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  • Writer's pictureDominique McKay

Christ All Along

Recognizing God's great love for us


“She will chase after her lovers but not catch them; she will look for them but not find them. Then she will say, ‘I will go back to my husband … for then I was better off than now.’ She has not acknowledged that I was the one who gave her the grain, the new wine and oil, who lavished on her the silver and gold  which they used for Baal.” – Hosea 2:7-8


Throughout the Bible, God describes his relationship with his church as that of a husband and wife. In the 2009 film Julie & Julia, actor Stanley Tucci plays Paul Child, an American diplomat and husband of the famous Julia Child. The film depicts the couple’s life as Julia embarks on the process of publishing her very first cookbook


One memorable scene from the film shows the couple on Valentine’s Day, surrounded by a dinner feast and friends. As the couple swats away questions of whether or not they were secretly U.S. spies while working for the government, Paul interjects the discussion with an insight about how he and Julia fell in love. 


“There we were in China,” he describes. “Just friends having dinner … and it turned out to be Julia. It turned out to be Julia all along.”


Strikingly, in the book of Hosea, we find a marriage that is in stark contrast to what's depicted in the film Julie & Julia. Instead, our introduction to Hosea’s story begins with God calling him to marry a woman named Gomer  a wife who would remain unfaithful to him throughout their marriage (Hosea 1:2-3).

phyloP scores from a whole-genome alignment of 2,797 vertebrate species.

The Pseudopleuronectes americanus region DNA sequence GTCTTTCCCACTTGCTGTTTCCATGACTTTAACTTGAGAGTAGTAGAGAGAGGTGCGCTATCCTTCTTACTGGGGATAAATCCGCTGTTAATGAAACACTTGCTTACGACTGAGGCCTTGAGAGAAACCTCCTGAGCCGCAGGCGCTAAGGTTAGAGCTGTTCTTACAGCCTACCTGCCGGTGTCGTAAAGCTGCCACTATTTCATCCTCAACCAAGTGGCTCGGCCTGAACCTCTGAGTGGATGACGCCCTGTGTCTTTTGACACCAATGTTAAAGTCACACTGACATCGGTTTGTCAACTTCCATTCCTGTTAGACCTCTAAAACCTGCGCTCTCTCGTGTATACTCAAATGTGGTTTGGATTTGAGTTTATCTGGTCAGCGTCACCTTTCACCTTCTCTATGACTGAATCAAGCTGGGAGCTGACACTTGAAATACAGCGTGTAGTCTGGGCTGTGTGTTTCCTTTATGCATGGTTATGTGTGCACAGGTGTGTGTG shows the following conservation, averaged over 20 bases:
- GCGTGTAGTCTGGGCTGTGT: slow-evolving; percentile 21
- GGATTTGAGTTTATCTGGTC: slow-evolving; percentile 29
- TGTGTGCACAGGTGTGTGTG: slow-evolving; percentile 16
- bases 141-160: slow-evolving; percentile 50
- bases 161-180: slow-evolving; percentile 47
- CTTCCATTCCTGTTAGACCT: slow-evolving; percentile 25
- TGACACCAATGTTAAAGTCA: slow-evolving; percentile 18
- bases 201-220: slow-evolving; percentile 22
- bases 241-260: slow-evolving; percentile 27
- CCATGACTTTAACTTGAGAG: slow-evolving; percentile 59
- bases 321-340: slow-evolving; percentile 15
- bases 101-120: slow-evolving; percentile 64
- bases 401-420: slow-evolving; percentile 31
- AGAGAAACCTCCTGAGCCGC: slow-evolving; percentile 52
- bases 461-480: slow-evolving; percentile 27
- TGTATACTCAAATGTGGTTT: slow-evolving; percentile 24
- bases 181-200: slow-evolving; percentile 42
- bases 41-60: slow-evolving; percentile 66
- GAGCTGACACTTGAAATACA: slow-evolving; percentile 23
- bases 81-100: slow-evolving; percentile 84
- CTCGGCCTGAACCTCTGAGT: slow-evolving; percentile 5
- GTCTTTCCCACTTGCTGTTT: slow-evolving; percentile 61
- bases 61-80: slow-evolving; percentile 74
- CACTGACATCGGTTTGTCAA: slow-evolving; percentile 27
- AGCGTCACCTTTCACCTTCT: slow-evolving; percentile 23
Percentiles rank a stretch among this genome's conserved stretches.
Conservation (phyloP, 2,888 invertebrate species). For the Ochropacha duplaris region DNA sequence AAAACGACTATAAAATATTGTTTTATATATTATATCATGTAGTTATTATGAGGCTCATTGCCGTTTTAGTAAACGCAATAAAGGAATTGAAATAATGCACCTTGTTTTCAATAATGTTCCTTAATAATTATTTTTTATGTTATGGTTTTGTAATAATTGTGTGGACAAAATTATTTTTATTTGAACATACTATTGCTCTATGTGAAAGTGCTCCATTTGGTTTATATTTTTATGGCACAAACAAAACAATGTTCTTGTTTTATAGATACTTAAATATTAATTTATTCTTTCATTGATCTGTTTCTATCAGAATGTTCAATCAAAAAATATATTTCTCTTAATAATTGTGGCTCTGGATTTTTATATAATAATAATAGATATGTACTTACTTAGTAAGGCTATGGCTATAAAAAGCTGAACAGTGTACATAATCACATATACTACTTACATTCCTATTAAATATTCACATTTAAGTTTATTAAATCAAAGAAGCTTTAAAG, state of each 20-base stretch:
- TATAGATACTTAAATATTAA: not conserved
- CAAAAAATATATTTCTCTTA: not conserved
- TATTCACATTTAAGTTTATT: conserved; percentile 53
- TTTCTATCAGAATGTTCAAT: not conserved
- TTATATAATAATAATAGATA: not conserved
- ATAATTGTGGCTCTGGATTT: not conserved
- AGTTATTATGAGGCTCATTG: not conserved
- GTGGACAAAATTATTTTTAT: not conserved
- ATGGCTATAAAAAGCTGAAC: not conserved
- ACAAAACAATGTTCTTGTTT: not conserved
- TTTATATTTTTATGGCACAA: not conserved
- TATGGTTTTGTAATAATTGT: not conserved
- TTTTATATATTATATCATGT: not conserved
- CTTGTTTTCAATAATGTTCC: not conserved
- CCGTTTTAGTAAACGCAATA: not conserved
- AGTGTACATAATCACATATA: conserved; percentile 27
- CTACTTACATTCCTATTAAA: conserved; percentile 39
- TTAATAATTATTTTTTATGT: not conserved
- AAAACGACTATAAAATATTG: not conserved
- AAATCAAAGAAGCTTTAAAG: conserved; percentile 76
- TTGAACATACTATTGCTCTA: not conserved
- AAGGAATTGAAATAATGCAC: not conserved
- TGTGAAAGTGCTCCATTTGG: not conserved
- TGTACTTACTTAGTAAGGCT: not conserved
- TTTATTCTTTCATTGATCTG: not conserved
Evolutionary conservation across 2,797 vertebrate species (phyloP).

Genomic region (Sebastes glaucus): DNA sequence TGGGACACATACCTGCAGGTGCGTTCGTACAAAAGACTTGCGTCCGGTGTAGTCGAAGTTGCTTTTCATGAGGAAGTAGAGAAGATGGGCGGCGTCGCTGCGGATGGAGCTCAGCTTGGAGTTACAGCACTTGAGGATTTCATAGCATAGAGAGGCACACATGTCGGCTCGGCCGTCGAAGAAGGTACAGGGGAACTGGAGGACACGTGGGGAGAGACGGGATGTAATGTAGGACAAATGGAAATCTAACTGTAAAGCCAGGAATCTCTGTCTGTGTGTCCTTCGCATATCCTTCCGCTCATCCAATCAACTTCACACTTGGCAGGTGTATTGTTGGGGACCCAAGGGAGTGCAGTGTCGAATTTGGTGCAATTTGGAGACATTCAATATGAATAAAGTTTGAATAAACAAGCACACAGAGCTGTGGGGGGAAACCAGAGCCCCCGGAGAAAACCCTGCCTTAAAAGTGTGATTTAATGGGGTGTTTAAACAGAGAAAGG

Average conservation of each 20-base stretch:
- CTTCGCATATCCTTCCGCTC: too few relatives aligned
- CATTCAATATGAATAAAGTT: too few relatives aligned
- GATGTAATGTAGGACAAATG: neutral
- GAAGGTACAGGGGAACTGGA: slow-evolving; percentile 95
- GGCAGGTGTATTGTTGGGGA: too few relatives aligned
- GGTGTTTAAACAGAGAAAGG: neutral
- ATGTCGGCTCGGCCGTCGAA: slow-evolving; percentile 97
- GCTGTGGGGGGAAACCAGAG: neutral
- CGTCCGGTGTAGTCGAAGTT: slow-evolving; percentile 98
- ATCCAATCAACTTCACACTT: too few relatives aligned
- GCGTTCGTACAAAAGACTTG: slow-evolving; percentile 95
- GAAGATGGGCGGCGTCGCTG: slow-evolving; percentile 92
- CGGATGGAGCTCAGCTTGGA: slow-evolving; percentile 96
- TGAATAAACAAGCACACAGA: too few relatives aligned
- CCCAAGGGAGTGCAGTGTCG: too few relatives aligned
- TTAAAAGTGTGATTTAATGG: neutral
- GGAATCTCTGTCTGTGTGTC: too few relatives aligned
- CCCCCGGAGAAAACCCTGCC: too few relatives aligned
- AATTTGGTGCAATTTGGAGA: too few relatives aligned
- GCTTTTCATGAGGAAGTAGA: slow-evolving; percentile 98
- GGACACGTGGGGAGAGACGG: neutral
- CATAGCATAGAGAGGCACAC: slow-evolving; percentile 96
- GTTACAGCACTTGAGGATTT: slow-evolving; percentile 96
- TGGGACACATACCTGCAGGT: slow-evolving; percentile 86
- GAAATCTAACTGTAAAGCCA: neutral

In Hosea 2, using Hosea and Gomer’s marriage as his example, God describes his relationship with his people. It’s a relationship where, like Gomer, God’s people remain unfaithful to him time and time again. In verse 7-8, he describes how they constantly pursue various lovers but are never satisfied. Then, in desperation, they turn back to their true love, God himself  not acknowledging it was he all along who supplied their every need, even in the midst of their unfaithfulness.


Has much really changed in the centuries that have passed since Hosea was written? Still now, despite being God’s people, we often look to others to satisfy our needs, including our bosses, our dating relationships, our friendships, and even our online followers. 


When those idols are crushed under the weight of our endless expectations, we run back to God with our accusations and demands. Never taking a single moment to acknowledge that it was God himself who provided us with our every need, even as we desperately sought after the praise and admiration of others.


Despite our wandering hearts, God is the one who ultimately brings us home for good. Like Hosea who is instructed in chapter 3 to redeem his wife by buying her back from bondage, God himself redeems his people through the cost of the sacrificial death and resurrection of Christ. 


“You see, at just the right time, when we were still powerless, Christ died for the ungodly. Very rarely will anyone die for a righteous person, though for a good person someone might possibly dare to die. But God demonstrates his own love for us in this: While we were still sinners, Christ died for us” (Romans 5:6-8).


To the very end, God pursued us despite our wandering hearts and made the ultimate sacrifice to bring us back into relationship with himself.


It is Christ who is our ultimate redeemer, and the moment we come to a saving faith is the moment we look to him and realize it was Christ … it was Christ all along. As described in Song of Solomon 3:4, finally we’ve found the one whom our soul loves. We must hold onto him and never let him go.




Dominique McKay is a Women's Ministry Associate in Washington, D.C.

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